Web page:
My original article is below.

    February 28, 2009

    In 2004 the then-Minister of Conservation, Marian Hobbs, granted a Water Conservation Order (WCO) on the Mohaka River. This protection took 17 years to achieve, instigated by the then Acclimatisation Society, now Fish and Game.

    “A water conservation order is the most effective way of ensuring the outstanding fishing, recreational and scenic characteristics of the river are not compromised, and are available to future generations,” the minister said.

    While the Order has prevented damming of the Mohaka, five years later, from a broader perspective, it looks as though the WCO is a sham. With ten years of intensive dairying in the Taharua valley (the upper 10% of the Mohaka catchment), and five years of scientific monitoring of water quality there, there is already evidence that river quality is declining.

    For example, during last year’s Taharua hearing, HBRC scientist Brett Stansfield showed that the quality of water at the Taharua confluence Mohaka River is being affected by intensive farming. The hearings committee agreed that “in all likelihood the nutrient runoff from general agricultural land use intensification in the Taharua catchment is having an adverse effect on water quality and periphyton growth.”

    (Periphytons are aquatic plant and animal organisms that attach to objects in the bed of a body of water).

    Mr Stansfield said that phosphorus from dairy farm effluent was also a nutrient of concern . He noted that both nitrogen and phosphorus were important for periphyton growth and that periphyton biomass affected the benthic ecology (the collection of organisms living on or in sea or lake bottoms) and angler amenity of the rivers.

    When growing scientific evidence concurs with layman observations, surely it’s time for alarm bells to ring. And how is the WCO not being compromised?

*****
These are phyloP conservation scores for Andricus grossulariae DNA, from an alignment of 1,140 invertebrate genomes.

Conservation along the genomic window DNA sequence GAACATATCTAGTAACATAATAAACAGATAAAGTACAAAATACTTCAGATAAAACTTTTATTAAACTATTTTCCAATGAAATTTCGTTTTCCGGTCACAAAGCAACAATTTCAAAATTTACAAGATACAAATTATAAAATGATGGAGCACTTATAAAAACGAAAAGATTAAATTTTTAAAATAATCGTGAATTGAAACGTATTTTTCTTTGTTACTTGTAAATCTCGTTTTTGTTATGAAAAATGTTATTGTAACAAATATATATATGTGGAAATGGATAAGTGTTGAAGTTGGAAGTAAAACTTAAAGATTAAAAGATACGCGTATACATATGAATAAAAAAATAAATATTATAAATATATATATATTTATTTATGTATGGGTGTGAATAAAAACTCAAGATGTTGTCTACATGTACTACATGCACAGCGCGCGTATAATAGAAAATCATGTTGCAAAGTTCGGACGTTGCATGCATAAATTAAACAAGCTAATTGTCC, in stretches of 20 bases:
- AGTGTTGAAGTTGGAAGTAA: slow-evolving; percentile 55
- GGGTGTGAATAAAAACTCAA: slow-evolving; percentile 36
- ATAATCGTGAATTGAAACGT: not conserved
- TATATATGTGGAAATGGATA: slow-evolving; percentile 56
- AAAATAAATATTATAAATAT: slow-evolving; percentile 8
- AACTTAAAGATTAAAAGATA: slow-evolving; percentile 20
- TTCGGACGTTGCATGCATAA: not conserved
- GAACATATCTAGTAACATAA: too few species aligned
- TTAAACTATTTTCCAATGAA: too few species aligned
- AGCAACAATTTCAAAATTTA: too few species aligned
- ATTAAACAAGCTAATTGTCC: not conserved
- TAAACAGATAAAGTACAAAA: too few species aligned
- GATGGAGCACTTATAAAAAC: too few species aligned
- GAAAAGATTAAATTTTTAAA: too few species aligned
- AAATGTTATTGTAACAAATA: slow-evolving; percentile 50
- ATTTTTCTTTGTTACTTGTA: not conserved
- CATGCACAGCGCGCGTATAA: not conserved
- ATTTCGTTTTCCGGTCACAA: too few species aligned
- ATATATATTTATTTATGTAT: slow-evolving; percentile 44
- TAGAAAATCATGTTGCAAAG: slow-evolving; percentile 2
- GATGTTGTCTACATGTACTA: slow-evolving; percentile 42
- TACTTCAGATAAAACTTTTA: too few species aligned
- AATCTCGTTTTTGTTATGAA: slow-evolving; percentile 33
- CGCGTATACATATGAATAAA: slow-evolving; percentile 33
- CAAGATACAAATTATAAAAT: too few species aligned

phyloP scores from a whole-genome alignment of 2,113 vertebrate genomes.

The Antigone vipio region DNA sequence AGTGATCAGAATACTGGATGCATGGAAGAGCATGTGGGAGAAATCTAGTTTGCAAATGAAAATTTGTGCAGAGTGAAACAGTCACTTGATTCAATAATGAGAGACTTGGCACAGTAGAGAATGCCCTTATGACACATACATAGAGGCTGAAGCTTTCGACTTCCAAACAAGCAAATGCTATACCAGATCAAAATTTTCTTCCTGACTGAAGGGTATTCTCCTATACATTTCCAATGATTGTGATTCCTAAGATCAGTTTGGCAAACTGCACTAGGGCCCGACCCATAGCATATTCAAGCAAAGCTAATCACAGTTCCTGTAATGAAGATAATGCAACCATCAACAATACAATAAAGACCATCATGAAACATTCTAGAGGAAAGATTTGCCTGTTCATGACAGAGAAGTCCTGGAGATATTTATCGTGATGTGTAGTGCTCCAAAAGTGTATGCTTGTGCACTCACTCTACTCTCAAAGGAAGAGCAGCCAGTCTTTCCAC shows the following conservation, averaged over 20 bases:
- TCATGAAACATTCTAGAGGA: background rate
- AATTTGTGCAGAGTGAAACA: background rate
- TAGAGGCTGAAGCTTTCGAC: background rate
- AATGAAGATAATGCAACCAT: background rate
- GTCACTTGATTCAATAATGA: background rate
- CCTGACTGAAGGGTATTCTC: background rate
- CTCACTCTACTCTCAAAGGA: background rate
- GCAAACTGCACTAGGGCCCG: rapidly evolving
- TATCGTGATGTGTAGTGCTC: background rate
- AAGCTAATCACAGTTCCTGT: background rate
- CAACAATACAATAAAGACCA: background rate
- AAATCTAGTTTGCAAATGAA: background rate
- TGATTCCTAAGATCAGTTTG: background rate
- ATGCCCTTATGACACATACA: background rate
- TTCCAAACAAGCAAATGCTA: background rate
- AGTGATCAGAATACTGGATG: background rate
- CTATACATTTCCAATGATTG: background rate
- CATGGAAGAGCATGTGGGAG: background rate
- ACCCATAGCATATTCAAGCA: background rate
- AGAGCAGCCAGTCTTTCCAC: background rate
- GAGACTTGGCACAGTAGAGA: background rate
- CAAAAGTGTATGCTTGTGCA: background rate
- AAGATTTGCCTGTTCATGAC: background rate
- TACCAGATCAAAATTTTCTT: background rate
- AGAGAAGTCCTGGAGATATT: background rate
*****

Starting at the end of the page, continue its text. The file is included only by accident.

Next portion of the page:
Furthermore, local iwi Ngati Pahauwera were promised increased involvement in management of the river, something they are still asking for today.

    So, what is going on?

    Essentially, it is a land use planning issue.

    There is nothing in the current Regional Resource Management Plan to prohibit intensive farming even on sensitive receiving environments, like the pumice soil in the Taharua. The only controls are on effluent discharges to land from a cow shed, which make up a fraction of the problem, compared to the all day toileting habits of a large herd grazing by a river.

    The issue is complicated by the effect of time lags, such as has been seen in the nutrient contamination of Lake Taupo from land use activity in its pumice catchment. There the problem has been caused by decades of contamination and will take twice as long and tens of millions to fix.

    Given the circumstances, you would have to wonder why a precautionary approach is not allowed for. Changing the regional plans is a time consuming process that takes years. It can be hard to anticipate what future scenarios will be like. Complicating our motto of ’safeguarding the environment’ is the fact that we are also responsible for the economic wellbeing of the region, which means in effect trying to balance environmental and economic values.

    It is obvious that we at the Regional Council have some serious work to do, not only in research but also action. Let’s hope we can now make it a priority to get it done.